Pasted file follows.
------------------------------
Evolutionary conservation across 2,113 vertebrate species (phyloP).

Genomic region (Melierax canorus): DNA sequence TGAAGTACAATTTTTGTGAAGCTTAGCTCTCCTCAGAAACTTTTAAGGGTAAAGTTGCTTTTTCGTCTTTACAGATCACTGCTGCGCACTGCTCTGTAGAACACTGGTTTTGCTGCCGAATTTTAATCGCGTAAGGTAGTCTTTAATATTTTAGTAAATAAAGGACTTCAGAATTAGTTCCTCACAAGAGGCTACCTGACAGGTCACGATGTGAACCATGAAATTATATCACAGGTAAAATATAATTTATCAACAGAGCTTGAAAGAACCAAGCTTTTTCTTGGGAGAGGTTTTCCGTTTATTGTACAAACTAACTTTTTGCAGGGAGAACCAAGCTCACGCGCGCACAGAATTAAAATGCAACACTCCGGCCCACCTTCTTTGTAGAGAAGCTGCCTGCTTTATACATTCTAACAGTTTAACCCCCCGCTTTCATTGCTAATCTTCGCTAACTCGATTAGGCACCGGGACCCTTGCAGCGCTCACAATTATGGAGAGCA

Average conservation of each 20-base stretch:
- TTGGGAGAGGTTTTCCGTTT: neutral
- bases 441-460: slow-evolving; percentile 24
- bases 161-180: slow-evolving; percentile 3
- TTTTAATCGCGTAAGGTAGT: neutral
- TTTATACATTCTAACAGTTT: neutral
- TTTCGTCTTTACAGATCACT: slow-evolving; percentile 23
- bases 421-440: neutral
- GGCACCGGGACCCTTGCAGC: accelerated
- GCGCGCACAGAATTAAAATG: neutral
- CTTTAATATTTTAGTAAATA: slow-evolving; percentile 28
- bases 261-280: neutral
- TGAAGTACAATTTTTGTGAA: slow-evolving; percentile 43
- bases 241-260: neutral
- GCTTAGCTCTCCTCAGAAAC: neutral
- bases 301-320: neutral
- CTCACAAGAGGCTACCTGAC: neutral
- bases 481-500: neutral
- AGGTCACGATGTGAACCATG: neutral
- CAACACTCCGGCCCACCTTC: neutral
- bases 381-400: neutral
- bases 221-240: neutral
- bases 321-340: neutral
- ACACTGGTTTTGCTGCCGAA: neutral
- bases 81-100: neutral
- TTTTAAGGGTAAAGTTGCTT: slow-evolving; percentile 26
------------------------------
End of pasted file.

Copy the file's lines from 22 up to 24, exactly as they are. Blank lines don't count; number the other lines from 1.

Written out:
- CAACACTCCGGCCCACCTTC: neutral
- bases 381-400: neutral
- bases 221-240: neutral